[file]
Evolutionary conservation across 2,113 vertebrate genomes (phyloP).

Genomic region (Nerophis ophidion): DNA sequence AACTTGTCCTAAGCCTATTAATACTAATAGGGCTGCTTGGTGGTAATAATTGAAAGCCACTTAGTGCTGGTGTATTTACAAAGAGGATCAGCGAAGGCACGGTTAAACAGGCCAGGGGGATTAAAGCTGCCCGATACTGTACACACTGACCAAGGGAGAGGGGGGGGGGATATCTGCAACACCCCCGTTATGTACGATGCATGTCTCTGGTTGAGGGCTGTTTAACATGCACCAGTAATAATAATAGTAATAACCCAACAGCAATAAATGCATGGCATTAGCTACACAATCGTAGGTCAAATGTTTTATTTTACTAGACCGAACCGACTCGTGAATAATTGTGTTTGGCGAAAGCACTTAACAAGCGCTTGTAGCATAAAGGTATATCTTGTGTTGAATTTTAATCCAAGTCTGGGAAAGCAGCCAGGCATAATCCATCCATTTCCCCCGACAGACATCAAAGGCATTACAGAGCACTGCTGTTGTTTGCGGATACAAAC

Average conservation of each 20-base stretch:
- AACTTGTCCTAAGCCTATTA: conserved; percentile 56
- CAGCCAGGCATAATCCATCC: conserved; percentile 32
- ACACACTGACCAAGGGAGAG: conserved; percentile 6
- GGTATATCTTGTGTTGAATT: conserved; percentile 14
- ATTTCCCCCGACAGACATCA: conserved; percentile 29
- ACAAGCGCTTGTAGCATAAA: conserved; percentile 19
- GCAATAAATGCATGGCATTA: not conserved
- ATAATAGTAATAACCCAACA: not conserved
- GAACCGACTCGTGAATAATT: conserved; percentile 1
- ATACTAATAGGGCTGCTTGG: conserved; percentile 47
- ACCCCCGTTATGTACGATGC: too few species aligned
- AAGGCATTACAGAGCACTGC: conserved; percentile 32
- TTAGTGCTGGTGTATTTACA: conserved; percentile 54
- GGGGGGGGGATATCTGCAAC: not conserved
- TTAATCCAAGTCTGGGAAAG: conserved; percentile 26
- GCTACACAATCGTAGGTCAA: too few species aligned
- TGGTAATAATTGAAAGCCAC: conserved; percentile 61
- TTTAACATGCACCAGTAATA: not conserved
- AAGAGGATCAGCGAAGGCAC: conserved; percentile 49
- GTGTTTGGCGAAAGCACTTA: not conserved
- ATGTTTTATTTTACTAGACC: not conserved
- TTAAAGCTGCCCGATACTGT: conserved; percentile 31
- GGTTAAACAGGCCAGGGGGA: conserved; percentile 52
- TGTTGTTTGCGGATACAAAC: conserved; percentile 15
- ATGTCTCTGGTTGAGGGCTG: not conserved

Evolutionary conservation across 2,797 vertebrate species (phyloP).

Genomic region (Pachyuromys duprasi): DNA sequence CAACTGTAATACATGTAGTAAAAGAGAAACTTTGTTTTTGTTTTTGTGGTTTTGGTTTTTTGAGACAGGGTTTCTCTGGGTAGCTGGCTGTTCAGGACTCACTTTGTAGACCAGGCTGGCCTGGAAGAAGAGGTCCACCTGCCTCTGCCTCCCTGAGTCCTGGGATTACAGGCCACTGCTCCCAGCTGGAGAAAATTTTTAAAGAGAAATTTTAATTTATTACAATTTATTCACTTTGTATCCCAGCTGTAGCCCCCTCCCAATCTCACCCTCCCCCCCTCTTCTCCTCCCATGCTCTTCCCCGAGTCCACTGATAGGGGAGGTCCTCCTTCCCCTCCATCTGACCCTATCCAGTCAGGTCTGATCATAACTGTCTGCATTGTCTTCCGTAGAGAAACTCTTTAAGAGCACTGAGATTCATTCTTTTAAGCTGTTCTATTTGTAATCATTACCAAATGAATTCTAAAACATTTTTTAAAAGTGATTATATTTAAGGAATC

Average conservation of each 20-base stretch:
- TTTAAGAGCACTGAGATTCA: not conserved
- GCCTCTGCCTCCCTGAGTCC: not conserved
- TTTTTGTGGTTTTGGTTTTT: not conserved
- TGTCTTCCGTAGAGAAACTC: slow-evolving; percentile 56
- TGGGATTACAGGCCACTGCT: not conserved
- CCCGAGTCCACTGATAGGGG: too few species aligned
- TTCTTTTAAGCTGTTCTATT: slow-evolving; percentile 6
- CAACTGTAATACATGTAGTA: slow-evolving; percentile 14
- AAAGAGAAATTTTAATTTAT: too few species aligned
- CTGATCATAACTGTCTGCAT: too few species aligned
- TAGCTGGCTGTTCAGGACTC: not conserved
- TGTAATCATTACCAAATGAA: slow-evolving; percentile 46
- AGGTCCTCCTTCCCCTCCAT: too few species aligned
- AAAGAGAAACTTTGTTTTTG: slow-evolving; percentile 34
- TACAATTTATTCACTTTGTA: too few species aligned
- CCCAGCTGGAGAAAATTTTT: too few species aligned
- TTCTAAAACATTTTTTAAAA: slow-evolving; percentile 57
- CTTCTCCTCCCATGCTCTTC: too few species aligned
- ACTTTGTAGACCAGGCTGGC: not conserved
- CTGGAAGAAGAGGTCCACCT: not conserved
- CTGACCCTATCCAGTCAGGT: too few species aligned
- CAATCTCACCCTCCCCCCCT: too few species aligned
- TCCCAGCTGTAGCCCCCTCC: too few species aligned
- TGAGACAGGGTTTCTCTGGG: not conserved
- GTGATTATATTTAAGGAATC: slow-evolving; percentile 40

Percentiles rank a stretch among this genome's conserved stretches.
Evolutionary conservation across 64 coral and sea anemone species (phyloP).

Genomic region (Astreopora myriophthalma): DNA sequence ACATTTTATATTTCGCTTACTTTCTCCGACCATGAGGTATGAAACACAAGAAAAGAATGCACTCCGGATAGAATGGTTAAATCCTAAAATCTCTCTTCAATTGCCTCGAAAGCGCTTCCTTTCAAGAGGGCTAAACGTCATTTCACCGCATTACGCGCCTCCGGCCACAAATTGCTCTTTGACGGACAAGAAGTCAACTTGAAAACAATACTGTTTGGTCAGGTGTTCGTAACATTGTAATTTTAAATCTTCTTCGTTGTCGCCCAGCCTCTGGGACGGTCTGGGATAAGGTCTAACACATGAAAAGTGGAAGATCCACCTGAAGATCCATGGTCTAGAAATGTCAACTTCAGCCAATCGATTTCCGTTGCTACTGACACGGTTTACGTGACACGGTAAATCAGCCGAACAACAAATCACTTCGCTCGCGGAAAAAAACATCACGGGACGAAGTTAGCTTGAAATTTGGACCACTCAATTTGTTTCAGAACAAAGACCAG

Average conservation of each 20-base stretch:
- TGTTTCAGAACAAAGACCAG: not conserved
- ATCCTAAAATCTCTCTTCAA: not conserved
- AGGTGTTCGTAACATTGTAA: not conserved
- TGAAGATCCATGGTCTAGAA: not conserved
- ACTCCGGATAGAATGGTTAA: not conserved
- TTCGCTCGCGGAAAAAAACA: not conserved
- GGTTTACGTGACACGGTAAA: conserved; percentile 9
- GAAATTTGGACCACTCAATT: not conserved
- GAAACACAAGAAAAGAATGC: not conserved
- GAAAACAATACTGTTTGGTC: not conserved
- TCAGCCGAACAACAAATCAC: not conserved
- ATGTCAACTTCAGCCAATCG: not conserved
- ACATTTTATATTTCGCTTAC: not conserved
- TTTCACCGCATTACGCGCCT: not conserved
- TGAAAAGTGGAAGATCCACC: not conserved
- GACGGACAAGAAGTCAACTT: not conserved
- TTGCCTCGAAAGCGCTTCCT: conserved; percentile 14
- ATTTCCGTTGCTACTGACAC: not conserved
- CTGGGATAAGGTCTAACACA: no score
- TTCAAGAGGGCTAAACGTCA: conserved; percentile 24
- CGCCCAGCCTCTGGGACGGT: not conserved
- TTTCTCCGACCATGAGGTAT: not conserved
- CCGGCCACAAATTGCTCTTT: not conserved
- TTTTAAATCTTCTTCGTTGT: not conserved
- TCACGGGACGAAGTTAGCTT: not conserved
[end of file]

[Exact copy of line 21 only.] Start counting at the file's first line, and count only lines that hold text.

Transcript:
- TTTAACATGCACCAGTAATA: not conserved